A Washington State University-led study indicated that sleep quality impacted women’s moods and changed how they felt about advancing in their careers.
The researchers discovered this finding in a two-week-long survey study of 135 workers in the U.S. Each day the participants first noted how well they had slept and the quality of their current mood, and then later in the day how they felt about striving for more status and responsibility at work. For the study published in Sex Roles, Sheppard and co-authors Julie Kmec of WSU and Teng Iat Loi of the University of Minnesota-Duluth surveyed full-time employees twice a day for two consecutive work weeks for a total of more than 2,200 observations.
The participants answered questions about their previous night’s sleep and current mood around noon every day and in the evenings answered questions about their intentions to pursue more responsibility, status, and influence at work.
“When women are getting a good night’s sleep and their mood is boosted, they are more likely to be oriented in their daily intentions toward achieving status and responsibility at work,” said lead author Leah Sheppard, an associate professor in WSU’s Carson College of Business. “If their sleep is poor and reduces their positive mood, then we saw that they were less oriented toward those goals.”
Both men and women reported good and bad sleep quality over the course of the study, notably with no gender difference in reported sleep quality. However, women more often reported lowered intentions to pursue more status at work on days following a night of poor sleep.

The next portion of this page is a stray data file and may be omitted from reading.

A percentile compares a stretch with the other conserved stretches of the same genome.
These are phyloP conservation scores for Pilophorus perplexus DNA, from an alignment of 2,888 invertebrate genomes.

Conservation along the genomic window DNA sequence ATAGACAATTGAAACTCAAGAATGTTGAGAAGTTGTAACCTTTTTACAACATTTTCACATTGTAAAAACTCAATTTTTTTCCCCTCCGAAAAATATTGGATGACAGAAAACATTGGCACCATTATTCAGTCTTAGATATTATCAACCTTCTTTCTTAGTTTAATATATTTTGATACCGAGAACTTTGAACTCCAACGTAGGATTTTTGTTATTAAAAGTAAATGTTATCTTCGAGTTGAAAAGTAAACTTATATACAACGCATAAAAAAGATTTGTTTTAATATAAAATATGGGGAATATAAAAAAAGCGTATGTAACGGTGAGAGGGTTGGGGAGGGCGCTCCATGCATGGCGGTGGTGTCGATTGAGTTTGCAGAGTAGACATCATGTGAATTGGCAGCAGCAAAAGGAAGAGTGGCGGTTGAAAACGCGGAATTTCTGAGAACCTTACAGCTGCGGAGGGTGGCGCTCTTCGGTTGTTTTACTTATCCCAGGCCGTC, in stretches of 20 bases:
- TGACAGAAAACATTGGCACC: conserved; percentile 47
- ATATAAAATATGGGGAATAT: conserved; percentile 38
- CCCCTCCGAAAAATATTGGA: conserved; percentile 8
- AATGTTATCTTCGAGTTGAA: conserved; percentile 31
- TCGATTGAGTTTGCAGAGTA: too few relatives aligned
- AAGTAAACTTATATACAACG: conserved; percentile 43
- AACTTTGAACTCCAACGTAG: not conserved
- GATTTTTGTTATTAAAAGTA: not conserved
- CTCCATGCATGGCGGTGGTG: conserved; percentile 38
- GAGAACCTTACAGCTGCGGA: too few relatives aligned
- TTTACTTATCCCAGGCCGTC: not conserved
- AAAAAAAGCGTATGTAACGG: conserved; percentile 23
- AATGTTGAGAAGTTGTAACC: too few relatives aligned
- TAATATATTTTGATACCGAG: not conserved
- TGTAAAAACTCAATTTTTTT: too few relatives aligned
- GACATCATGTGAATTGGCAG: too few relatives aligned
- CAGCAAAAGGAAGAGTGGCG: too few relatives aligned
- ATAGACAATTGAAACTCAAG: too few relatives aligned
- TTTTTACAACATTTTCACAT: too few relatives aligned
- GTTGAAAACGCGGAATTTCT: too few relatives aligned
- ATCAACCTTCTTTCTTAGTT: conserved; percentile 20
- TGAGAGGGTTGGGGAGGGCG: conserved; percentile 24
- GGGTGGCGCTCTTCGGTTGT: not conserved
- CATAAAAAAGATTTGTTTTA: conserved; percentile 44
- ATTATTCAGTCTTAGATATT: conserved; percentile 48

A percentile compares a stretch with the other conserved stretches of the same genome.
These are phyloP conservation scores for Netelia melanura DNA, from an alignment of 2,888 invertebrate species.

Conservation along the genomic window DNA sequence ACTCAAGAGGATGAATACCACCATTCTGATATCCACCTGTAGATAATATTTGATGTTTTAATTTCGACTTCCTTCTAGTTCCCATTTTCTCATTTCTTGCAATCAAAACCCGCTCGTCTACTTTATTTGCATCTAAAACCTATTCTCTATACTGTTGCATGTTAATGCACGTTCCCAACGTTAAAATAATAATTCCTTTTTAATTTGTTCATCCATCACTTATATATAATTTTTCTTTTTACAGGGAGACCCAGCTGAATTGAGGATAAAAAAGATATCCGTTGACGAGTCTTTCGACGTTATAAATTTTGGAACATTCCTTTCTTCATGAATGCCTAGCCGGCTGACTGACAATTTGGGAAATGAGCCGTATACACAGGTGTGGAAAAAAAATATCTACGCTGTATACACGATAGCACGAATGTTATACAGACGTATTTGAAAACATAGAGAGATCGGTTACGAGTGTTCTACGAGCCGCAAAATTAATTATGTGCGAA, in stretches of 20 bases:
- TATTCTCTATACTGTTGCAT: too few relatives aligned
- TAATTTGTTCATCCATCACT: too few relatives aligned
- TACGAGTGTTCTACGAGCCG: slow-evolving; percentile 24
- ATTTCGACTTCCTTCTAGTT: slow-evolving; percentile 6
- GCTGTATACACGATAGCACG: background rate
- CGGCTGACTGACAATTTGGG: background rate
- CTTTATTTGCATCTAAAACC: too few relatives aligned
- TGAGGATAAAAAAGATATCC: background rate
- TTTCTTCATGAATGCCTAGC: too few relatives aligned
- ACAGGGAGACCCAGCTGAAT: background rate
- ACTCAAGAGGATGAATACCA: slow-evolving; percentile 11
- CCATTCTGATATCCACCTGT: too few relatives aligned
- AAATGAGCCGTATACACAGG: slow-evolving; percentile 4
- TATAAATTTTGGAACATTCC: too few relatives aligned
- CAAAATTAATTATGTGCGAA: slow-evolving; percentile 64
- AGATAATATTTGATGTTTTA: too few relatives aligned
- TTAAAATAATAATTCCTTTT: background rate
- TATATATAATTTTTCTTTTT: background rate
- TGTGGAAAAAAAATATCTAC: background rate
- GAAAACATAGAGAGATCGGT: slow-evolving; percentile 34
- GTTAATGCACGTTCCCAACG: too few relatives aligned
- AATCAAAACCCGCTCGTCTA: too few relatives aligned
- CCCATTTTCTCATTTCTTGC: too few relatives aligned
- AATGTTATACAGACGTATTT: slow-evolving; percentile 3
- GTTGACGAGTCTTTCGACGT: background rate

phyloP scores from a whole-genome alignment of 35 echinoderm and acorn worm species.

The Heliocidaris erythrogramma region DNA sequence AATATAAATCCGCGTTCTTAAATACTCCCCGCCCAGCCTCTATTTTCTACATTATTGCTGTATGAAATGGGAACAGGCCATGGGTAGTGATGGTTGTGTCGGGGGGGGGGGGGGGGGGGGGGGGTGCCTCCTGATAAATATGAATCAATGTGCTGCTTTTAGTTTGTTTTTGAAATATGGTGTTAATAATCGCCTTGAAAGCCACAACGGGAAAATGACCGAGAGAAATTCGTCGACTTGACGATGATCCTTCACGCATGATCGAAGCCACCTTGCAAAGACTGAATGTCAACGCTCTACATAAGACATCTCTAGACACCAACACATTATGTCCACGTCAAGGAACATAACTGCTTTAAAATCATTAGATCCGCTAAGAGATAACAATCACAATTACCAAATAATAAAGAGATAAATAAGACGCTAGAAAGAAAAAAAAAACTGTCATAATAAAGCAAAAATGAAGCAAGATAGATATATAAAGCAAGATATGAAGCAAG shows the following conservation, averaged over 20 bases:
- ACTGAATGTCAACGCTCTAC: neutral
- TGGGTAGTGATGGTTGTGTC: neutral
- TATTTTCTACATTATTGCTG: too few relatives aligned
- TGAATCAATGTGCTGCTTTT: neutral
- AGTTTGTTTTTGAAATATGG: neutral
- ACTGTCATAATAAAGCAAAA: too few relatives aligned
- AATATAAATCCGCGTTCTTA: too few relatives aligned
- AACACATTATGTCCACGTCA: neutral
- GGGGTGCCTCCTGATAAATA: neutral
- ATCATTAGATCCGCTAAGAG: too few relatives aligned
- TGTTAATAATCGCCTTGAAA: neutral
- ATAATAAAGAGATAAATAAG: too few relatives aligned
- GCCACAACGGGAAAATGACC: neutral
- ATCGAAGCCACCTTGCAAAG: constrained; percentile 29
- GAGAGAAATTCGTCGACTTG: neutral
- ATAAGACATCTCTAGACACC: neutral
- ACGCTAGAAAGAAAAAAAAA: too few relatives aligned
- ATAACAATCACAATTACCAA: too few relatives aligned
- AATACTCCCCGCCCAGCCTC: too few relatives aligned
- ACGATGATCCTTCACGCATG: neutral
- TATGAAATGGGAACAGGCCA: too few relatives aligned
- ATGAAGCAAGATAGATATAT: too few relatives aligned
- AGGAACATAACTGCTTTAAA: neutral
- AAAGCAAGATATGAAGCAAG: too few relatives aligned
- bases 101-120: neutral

The researchers can only speculate about exactly why sleep’s impact on mood affects women’s aspirations and not men’s. Still, they suspect it may have to do with gender differences in emotion regulation and societal expectations–or some combination of these forces.
Neuroscience research has shown that women tend to experience greater emotional reactivity and less emotion regulation than men, and this can be reinforced by cultural stereotypes of women as more emotional. At the same time, stereotypes of men as being more ambitious than women likely add more pressure for them to scale the corporate ladder, so perhaps poor sleep quality would be less likely to deter men from their work aspirations.
These findings hold some good news for women who want to advance their careers, though, Sheppard said. For instance, they might take some practical steps to improve work aspirations, ranging from practising meditation to help with both sleep and emotion regulation to putting better boundaries on work hours – and of course, simply striving to get better sleep.
“It’s important to be able to connect aspirations to something happening outside the work environment that is controllable,” she said. “There are lots of things that anyone can do to have a better night’s sleep and regulate mood in general.